Google Honours Founder Of Basketball-[James Naismith]
The Canadian American, James Naismith, who established the basketball game, was celebrated with a Google Doodle on Friday.

In 1891, near the town of Almonte in Ontario, Canada, Naismith invented the sport.

He was born in Ontario, Canada, on November 6, 1861, and Naismith showed an interest in sports and physical education.

It’s just ironic that he passed away on November 28, 1939, the same month that he was born.

When he was a physical education teacher at what is now Springfield College in Massachusetts, he didn’t invent the game in Ontario.

He was interested in college at McGill University, where in 1888 he obtained a bachelor’s degree in physical education, and in which he would also start his work as a teacher of physical education.

Naismith’s profession ultimately led to his move to the United States, where he got a job at the Springfield, Massachusetts, YMCA International Training College.

It was in Massachusetts, according to Google Doodle, where Naismith invented the basketball guidelines in 1891 after he was asked to create an indoor game to keep students occupied during the winter months.

Naismith was in New York, 48 years after creating the very game he was watching, to attend a basketball doubleheader at Madison Square Garden.

His innovation, termed as basketball at the time, involve soccer, football, hockey, and rugby and comprised of two teams of nine.

The game, presented to his students on 21 December, instantly gained popularity, with Naismith publicizing the game’s original regulations a year afterward in a college newspaper, “The Triangle.”

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Naismith said it all started when he was a physical education teacher in the winter of 1891.

Naismith told reporters, “We had a true New England blizzard,” “For days, the students can not go outdoor activities, so they started playing rough in the halls.

We attempted everything to calm them down. We attempted to play a customized form of football in the gymnasium, but they lost interest with that. Something must be done.”

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Then Naismith made a plan one day. Naismith fixed up two peach baskets at each end of the gym. He called the students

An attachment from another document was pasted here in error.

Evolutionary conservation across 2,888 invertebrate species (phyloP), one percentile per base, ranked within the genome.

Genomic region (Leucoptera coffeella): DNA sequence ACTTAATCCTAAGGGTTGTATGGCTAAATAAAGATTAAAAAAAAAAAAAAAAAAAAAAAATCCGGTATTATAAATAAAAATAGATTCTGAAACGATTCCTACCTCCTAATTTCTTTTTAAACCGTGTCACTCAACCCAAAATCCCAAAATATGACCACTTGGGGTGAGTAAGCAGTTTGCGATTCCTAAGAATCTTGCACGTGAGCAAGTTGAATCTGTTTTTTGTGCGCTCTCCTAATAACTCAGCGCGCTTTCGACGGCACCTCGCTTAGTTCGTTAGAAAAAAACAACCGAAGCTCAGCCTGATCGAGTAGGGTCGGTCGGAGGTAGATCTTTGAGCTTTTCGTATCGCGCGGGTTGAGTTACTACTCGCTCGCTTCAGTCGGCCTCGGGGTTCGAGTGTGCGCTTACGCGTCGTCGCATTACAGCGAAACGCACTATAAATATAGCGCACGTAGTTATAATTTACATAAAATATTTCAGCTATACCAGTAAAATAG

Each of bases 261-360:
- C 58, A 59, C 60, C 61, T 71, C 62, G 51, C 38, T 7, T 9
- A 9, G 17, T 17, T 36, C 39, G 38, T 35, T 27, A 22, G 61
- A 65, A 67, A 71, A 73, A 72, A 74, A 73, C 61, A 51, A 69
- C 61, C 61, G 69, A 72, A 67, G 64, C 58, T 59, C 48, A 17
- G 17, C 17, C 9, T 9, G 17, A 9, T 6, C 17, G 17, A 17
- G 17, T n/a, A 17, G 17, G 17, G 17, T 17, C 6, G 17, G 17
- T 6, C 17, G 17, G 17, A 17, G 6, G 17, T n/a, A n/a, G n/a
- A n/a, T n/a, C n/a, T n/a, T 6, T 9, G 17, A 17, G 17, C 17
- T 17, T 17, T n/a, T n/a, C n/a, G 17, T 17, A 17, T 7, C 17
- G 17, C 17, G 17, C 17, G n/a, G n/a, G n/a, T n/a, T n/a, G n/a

Patterns of Play | Psychology Todayto the gym and divided them into nine-man teams and gave them an old soccer ball and told them the concept was to throw the ball into the peach basket of the opposing team.

Naismith said, “I blew a whistle, and the first game of basketball began,”

There was a major issue, nevertheless. For his new game, Naismith didn’t get enough rules, and he said that’s where he made his huge mistake.

“The boys started tackling, punching and kicking in the clinches,  “They ended up in a free-for-all in the midst of the gym floor. Before I could pull them apart, one boy was thrown out, most of them had black eyes, and one had a dislocated shoulder. It probably was murder.”

But to let them play again, the students pestered at Naismith. So he created a few more regulations, that included one he considered the most important one: no ball running.

“That prevented tackling and slugging,” .”We tried out the sport with those rules, and we didn’t have one accident. We had a fine, clean sport”, Naismith stated.

Naismith proceeded to obtain his medical degree and was recruited in 1898 by Kansas. He was the first athletic director at KU and was the first basketball coach at the school (1899-1907).

Nine days after struggling from a serious brain haemorrhage, Naismith passed away in Lawrence, Kansas.

After his demise in 1939, basketball’s popularity only grew, with the sale of the pages on which he wrote the new 13 basketball rules in 1891 marketing just one testament to his lasting legacy for $4.3 million in December 2010.

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